A sealed, unclassified electrical control enclosure, part of a listed and certified force-ventilated commercial hydrogen processing unit enclosure, exploded when the equipment manufacturer’s technician pressed the machine stop switch to complete factory commissioning procedure. The technician was forcefully hit by the flying metal panel holding the switch and sustained serious injuries requiring lengthy hospitalization and rehabilitation. Two were hospitalized. Two others were injured. Significant damage to the indoor facility also occurred.
A demolition technician noted an elevated combustible gas lower explosive limit (LEL) on a pipe that was being tested prior to cutting (No. 2 pipe). The No. 2 pipe was one of four pipes being tested. The other three pipes tested less than detectable for combustible hydrogen gas. Testing involves tapping the pipe and connecting the pipe to an Explosive Gas Detector via a tube. When an elevated LEL is identified, the pipe is allowed to vent and then retested prior to cutting. After tapping the No. 2 pipe, the work crew left the pipe open to vent and departed the area for the end of shift.
During a facility walk-through, it was noted that a combustible gas (hydrogen) monitoring system installed in a furnace room was inoperable (the system had been unplugged). This system is used to detect and warn facility employees of an explosive or flammable environment. An explosive or flammable environment can only occur if there is a leak in the system, which would not be expected to occur during normal operations. When the system was reactivated, no leaks were indicated.
The incident had the following three causes:
Saltwell Pump May Have Been Operated While the Standard Hydrogen Monitoring System was Not in Operational Mode
One morning a saltwell pump was placed in operation. Operation of this equipment requires that the Standard Hydrogen Monitoring System (SHMS) cabinet be in operation. Later that morning, during the morning surveillance rounds, the Standard Hydrogen Monitoring System (SHMS) cabinet was found not to be in the operational mode.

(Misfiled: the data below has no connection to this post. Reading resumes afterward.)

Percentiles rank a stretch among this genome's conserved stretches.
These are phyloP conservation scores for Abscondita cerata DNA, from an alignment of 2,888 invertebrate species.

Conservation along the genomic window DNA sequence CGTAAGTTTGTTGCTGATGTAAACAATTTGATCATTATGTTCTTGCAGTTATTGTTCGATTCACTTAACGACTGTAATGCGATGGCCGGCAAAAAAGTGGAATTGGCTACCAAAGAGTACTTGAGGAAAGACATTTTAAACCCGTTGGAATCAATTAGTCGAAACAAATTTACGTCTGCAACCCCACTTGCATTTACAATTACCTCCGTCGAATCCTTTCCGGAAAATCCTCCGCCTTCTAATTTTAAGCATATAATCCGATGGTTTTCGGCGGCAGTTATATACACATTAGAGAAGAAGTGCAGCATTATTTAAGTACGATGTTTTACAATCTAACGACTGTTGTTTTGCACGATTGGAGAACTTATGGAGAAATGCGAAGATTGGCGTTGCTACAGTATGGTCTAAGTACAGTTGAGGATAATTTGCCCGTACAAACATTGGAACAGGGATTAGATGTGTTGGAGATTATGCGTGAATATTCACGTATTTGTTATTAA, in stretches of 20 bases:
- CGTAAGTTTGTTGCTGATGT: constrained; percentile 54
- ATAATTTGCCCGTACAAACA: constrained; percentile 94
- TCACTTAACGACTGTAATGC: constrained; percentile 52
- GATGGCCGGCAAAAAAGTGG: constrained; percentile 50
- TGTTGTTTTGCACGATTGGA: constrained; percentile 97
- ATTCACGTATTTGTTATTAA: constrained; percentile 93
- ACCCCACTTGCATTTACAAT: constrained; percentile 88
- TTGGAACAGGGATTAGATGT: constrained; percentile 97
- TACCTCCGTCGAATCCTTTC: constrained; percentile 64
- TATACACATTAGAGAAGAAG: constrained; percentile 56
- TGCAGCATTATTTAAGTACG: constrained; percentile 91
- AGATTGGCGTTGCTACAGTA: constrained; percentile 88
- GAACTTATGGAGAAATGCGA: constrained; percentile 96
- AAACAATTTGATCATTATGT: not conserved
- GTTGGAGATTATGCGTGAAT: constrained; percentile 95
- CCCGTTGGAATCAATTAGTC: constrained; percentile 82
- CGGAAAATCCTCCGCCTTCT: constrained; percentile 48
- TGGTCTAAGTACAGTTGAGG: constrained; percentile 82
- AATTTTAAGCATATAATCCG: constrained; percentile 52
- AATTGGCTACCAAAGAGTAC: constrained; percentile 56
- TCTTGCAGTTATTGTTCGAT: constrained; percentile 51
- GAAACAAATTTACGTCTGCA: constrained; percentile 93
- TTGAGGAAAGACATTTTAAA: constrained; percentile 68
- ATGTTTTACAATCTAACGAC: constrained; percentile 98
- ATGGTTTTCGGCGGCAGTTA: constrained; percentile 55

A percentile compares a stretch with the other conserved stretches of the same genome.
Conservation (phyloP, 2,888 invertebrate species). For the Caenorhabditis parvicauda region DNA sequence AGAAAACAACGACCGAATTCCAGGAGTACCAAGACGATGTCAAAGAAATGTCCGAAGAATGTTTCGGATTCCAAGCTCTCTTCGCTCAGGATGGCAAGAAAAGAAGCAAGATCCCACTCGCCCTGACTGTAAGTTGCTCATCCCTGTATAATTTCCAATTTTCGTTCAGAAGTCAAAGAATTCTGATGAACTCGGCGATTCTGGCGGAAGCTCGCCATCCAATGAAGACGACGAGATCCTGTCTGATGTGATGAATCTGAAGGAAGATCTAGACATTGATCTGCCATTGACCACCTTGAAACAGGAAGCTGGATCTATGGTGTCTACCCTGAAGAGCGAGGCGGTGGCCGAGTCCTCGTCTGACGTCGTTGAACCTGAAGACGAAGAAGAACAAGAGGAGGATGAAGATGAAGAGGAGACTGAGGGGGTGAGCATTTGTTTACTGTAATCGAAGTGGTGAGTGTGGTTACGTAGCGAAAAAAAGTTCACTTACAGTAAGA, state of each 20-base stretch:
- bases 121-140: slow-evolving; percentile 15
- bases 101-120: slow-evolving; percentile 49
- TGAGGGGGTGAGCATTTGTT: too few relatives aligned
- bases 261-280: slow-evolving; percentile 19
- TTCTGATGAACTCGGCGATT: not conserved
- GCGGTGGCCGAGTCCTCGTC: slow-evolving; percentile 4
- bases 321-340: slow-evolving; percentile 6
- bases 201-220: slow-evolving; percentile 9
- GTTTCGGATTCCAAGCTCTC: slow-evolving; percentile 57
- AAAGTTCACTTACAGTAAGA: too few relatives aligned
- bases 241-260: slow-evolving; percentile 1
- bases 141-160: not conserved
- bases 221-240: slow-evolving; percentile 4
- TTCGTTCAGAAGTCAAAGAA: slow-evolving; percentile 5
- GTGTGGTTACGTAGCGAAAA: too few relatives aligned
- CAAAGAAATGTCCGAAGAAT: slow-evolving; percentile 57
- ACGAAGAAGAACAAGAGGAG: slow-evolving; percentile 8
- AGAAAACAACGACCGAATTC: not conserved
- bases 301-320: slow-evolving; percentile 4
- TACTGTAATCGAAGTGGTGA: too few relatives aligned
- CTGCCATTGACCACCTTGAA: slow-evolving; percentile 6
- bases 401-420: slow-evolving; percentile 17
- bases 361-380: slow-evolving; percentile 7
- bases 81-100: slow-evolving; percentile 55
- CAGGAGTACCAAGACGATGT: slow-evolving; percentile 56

Difficulties were experienced with two solenoid-operated globe valves in a charging system. When shut, the valves could not be reopened without securing all charging pumps. During a refueling outage, the two valves were disassembled and examined to determine the cause of the malfunction. It was found that disc guide assembly springs in both valves had undergone complete catastrophic failure. The springs, which initially had 25 coils, were found in sections of only 1-2 coils.
On a given day personnel were removing a blind hub that had been used to temporarily isolate a portion of a gaseous hydrogen system. As a result of a sudden release of 2,800 psig gaseous nitrogen, sand and debris kicked up from the concrete pad and caused minor injury to two technicians.
During the investigation, it was found that:
While disconnecting a liquid H2 fill line from a liquid H2 trailer, liquid H2 escaped, burning a second man who was holding the hose. The man was burned on his hands and on his stomach.
The liquid H2 shut off valve was partially open, but both men assumed it was closed. Prescribed clothing was being worn.
A single-stage diaphragm compressor failed during boosting of high-pressure hydrogen ground storage banks. The compressor sources hydrogen from a 44 MPa storage bank as suction and discharges it at a stop set point of 85 MPa. The compressor capacity is 0.71 m3/min (25 scfm).
A refinery hydrocracker effluent pipe section ruptured and released a mixture of gases, including hydrogen, which instantly ignited on contact with the air, causing an explosion and a fire. Excessive high temperature, likely in excess of 1400°F (760°C), initiated in one of the reactor beds spread to adjacent beds and raised the temperature and pressure of the effluent piping to the point where it failed. An operator who was checking a field temperature panel at the base of the reactor and trying to diagnose the high-temperature problem was killed.
A significant hydrogen leak occurred during refueling of the onboard hydrogen storage tank of a fuel cell-powered lift truck while it was completely depowered. The in-tank shutoff solenoid valve had recently been replaced, and this was the initial refueling event after the replacement. The fuel zone access panel was removed to allow constant visual leak checking with Snoop leak-detection fluid. The event occurred during the final pressure testing of the repaired system when an O-ring failed at approximately 4500 psi, releasing the entire contents of the hydrogen tank in about 10 minutes.